Violent crimes are daily headlines on the news in Belize. Countless times, the media is inundated with reports of gruesome murders and gun violence. Only recently has the numbers dwindled but what happens after these reports are aired? On numerous occasions gun violence does not end in death; victims survive but their stories do not remain in the spotlight. For most, if not all, making the headlines on the evening news is only the start of a lifelong struggle with the consequences of gun violence. The stories are many and fortunately for some, help knocks on their doors, as is the case of 32-year-old Shephan Domingo. Dalila Ical reports
Survivors of gun violence in Belize City and around the country may face minor difficulties in continuing a normal life but several more are faced with long term consequences.
Phillip Willoughby – Founder, One Struggle: “Every other week these young men go through their struggles and challenges and people don’t understand the repercussions of picking up a gun and shooting someone, leaving them like this. The cost and the pain that they go through every single day of their life.”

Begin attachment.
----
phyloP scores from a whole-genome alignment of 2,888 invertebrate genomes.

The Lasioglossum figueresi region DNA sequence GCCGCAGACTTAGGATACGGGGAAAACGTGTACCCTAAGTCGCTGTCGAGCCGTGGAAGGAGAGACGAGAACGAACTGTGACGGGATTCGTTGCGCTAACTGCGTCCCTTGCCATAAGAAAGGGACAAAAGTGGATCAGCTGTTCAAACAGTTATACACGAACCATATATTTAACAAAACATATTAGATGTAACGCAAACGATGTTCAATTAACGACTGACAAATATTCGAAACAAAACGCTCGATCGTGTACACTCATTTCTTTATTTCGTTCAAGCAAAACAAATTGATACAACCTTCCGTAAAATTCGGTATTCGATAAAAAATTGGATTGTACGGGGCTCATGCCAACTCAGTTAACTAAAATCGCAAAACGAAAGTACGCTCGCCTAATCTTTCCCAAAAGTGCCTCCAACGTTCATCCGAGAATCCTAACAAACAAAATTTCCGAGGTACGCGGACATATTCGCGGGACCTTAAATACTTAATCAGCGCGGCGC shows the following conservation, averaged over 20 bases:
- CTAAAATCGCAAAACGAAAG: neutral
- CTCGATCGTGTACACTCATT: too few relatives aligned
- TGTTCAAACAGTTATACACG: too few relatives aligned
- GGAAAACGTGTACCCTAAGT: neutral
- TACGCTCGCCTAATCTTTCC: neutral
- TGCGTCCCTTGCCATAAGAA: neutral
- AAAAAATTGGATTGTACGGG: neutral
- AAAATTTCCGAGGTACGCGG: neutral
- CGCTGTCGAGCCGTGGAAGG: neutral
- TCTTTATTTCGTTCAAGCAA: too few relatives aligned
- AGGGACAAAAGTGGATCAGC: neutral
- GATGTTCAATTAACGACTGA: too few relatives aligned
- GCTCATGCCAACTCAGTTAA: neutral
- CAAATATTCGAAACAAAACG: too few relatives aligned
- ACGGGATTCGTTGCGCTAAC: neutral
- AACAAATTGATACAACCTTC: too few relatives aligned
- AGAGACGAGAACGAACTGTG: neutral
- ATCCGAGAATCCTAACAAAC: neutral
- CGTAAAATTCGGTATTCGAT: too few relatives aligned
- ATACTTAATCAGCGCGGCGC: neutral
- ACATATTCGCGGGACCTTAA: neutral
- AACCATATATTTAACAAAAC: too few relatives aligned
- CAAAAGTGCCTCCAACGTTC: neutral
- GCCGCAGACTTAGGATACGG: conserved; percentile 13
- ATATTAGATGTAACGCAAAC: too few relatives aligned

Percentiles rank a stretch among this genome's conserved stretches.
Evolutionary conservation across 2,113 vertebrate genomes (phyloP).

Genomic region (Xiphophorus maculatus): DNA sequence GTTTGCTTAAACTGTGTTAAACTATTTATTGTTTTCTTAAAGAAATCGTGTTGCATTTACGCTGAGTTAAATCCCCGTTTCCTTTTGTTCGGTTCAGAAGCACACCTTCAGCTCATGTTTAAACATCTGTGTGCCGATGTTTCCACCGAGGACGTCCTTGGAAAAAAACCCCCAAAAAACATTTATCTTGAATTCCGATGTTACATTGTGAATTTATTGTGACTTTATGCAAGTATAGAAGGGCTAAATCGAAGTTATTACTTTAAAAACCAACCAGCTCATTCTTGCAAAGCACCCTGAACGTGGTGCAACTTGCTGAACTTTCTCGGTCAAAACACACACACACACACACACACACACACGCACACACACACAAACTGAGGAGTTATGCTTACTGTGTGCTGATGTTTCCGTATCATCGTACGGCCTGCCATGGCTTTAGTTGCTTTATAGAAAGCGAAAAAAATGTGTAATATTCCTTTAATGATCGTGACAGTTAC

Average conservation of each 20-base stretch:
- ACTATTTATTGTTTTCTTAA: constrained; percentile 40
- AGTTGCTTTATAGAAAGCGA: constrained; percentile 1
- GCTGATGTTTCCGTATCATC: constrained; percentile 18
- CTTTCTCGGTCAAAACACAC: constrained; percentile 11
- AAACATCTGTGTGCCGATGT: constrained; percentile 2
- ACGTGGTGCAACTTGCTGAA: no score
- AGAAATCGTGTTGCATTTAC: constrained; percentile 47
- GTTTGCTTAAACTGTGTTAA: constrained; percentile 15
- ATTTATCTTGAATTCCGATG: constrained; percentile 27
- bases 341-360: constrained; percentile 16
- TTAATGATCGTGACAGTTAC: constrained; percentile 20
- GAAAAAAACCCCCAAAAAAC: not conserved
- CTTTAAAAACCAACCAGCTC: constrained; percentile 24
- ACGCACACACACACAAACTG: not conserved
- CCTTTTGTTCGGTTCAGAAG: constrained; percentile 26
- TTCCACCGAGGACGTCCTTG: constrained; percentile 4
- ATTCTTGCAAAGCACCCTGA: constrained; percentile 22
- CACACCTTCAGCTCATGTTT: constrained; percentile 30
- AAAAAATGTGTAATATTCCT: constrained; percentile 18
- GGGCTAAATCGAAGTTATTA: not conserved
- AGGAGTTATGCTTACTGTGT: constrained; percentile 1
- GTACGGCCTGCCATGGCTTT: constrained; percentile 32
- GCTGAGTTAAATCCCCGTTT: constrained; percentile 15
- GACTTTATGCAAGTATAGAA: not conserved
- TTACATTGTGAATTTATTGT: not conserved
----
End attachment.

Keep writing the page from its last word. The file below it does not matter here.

It is unclear how many survivors face such challenges, but we do know of the case of 32 year old Shaphan Domingo, a Belize City resident who was shot in the spine in 2007. The incident has altered his life completely, leaving him paraplegic. Over the course of time, he developed health complications. Doctor Marcos Rugama, a Urologist who has tended to Domingo explains.
Dr Marcos Rugama – Urologist: “He developed a chronic UTI, finally he developed multiple stones. In 2015 Dr. Simmons performed a surgery to try to remove most of the stones that they have then he left two stents. One of the stents broke and stayed in the kidney and he has the other one but also he has other stones and then he has calcification in both ureters. To remove this stent for us it is impossible, this needs a very high technology that we don’t have in the country, maybe it exists in private but this is a very expensive surgery.”
Domingo lives alone and cares for himself. He has been trying to access the surgery for three years now. His case was presented to Global Surgical Expedition this year and working in collaboration with the One Struggle group, his surgery is scheduled for august 19. They are turning to the Belizean community for financial assistance to cover part of his travel and recovery costs.
Marielli Black – Mission Coordinator, Global Surgical Expedition: “We’ve always tried to help him but until this year it has made a great progress and we are able to take him to the US. He will need about three different surgeries between two to three weeks he will be very busy with surgeries. We are trying to team up with One Struggle, we are trying to collaborate to make this possible. His surgery will be free of cost because that was donated by the hospital in Richmond along with other doctors but we have other expenses which are his tickets, the visa and the places where he will stay and recover.”